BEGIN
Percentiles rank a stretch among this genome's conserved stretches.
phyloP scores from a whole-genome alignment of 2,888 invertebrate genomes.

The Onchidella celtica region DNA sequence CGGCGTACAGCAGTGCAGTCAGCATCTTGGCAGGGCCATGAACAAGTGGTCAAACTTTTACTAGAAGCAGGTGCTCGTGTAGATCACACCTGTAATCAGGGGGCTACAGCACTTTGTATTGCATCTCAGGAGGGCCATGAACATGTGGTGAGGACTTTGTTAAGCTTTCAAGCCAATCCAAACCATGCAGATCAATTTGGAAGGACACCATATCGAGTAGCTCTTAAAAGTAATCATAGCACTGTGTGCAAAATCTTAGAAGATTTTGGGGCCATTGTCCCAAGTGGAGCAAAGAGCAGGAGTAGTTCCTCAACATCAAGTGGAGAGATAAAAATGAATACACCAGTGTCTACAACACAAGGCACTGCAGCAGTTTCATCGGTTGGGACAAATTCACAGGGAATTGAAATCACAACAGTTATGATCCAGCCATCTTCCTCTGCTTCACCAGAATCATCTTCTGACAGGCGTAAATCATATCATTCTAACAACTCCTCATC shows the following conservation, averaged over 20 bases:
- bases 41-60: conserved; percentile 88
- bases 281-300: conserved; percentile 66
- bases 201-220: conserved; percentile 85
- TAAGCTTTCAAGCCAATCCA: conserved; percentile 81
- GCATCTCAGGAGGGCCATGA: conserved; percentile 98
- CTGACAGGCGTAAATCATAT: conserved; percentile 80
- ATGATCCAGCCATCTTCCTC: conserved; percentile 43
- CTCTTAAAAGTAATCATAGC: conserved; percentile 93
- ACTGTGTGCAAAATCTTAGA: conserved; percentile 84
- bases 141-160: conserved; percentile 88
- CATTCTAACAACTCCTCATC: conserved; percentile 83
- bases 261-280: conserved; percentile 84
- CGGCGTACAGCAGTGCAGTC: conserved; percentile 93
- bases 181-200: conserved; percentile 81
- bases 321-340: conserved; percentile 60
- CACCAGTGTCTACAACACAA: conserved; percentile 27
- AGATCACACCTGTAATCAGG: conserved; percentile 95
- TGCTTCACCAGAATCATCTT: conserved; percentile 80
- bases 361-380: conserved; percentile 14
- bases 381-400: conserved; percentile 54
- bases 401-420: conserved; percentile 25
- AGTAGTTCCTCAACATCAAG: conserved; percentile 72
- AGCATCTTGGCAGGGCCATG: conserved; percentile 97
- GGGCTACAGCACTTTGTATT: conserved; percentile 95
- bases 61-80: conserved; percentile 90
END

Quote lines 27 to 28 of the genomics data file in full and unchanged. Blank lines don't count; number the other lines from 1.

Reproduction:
- GGGCTACAGCACTTTGTATT: conserved; percentile 95
- bases 61-80: conserved; percentile 90